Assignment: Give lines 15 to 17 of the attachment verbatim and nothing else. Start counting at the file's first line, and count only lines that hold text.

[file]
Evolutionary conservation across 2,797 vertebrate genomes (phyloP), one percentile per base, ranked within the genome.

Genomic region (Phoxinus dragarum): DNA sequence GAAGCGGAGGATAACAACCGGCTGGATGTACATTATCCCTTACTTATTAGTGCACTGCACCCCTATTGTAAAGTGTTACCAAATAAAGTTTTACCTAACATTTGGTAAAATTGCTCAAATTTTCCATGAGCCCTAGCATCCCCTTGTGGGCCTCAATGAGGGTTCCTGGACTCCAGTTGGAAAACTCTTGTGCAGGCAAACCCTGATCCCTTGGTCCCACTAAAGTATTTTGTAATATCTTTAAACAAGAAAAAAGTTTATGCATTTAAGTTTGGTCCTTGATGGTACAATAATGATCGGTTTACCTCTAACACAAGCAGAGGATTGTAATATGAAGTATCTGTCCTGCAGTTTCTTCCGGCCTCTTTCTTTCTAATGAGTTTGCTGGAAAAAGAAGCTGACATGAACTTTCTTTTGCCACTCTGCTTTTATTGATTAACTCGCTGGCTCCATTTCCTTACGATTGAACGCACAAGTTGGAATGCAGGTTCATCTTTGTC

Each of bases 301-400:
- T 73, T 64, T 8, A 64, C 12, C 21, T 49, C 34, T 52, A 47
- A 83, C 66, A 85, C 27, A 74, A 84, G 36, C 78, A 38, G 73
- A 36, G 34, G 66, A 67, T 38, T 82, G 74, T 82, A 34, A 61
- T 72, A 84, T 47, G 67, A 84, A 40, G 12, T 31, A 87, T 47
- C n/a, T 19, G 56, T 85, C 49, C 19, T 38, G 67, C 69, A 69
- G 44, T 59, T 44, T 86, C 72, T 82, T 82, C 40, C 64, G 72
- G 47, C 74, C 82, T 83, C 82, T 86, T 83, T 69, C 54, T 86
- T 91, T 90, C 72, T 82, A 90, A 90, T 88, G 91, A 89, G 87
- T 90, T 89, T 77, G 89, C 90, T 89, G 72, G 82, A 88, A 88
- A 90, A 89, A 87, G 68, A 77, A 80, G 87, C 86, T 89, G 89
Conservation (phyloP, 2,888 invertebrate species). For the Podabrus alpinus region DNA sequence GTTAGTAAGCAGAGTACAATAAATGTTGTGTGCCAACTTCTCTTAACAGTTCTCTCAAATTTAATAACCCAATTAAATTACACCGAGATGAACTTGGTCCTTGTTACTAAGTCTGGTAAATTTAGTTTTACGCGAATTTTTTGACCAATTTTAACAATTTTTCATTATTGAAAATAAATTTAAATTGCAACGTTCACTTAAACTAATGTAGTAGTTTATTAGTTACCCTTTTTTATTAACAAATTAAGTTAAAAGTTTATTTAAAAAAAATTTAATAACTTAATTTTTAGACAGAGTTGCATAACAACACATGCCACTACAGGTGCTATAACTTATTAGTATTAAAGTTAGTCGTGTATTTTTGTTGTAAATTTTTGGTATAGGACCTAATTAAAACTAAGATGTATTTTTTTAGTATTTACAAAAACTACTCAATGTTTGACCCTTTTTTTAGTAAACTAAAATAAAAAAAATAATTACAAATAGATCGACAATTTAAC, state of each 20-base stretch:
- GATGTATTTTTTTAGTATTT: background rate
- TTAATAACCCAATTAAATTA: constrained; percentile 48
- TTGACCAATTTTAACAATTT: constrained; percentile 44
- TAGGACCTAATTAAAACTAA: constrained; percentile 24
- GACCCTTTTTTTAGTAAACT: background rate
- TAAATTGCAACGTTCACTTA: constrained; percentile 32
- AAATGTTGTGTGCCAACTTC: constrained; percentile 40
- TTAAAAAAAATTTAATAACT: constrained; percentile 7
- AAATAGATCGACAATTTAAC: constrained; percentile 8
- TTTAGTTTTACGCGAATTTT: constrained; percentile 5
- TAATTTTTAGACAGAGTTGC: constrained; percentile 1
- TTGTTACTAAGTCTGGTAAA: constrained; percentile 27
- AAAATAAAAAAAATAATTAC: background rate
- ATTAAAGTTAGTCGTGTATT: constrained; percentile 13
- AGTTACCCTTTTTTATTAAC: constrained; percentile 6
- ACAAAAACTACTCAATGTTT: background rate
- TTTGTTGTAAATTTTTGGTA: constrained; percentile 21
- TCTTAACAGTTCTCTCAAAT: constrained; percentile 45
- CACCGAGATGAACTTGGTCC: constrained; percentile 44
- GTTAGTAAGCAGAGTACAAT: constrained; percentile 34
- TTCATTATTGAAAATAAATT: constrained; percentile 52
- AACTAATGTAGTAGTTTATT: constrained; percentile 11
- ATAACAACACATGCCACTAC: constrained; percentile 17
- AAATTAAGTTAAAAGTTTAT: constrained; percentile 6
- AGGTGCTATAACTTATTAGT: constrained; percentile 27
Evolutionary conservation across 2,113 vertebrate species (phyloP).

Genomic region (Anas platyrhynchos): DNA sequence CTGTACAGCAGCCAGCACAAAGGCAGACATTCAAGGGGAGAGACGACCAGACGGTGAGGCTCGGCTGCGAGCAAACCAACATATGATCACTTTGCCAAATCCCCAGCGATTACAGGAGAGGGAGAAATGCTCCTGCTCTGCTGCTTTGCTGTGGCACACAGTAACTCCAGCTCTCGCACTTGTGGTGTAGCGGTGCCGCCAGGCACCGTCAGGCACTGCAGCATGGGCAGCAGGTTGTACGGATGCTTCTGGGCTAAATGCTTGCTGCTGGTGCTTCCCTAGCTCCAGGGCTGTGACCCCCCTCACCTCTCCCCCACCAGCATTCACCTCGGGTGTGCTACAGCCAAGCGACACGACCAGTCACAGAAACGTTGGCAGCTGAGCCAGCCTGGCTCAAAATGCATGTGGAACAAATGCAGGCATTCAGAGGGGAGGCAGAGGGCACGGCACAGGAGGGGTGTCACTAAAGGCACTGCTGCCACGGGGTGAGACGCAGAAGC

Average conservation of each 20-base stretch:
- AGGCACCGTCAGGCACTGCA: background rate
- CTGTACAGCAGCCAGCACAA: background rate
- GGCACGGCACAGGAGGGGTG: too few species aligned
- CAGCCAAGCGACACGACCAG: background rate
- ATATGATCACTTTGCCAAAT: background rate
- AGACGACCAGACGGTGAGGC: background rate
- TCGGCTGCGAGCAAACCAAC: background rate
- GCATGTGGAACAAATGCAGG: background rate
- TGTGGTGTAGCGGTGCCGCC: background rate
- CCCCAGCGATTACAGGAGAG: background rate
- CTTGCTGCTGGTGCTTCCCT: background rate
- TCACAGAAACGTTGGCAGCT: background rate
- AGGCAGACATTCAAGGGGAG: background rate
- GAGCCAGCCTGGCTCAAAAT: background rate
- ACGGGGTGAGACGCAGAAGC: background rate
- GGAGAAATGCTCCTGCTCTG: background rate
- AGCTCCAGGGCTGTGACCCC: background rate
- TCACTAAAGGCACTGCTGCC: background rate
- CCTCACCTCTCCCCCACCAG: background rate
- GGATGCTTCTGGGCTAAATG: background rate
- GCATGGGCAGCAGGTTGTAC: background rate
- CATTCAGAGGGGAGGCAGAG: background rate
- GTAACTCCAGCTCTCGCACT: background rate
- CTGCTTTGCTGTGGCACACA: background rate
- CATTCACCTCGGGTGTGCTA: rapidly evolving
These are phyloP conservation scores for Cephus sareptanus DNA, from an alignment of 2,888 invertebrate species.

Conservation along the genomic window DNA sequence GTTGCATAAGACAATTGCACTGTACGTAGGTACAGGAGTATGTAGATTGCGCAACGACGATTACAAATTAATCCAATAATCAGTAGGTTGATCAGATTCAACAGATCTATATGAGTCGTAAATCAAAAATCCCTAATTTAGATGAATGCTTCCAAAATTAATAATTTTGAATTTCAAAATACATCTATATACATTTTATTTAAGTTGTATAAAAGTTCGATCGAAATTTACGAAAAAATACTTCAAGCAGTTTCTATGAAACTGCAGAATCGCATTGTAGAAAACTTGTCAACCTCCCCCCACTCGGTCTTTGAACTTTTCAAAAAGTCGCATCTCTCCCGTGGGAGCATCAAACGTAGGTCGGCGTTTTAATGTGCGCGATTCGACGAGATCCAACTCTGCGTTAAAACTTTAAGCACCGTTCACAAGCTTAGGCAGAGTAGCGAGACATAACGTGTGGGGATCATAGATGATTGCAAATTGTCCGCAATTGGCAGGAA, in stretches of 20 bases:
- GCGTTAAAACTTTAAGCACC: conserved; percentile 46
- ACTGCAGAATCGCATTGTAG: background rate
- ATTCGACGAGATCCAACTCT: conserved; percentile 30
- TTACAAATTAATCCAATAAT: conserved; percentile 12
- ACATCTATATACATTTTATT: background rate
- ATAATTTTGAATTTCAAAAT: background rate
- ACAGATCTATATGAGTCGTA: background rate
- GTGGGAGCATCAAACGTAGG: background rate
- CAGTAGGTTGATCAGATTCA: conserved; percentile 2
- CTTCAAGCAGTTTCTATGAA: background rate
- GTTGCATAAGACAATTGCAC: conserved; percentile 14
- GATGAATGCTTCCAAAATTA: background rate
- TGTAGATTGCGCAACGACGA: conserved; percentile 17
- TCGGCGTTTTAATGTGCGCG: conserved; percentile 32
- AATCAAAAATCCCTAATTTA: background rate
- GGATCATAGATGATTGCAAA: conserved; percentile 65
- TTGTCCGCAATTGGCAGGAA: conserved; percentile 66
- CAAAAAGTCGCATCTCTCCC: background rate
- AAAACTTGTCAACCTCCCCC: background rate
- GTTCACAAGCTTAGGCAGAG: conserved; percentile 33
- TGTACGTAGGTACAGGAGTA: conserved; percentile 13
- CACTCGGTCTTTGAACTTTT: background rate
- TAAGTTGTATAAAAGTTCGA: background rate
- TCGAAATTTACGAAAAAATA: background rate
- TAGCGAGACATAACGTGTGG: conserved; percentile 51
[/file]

- GATGTATTTTTTTAGTATTT: background rate
- TTAATAACCCAATTAAATTA: constrained; percentile 48
- TTGACCAATTTTAACAATTT: constrained; percentile 44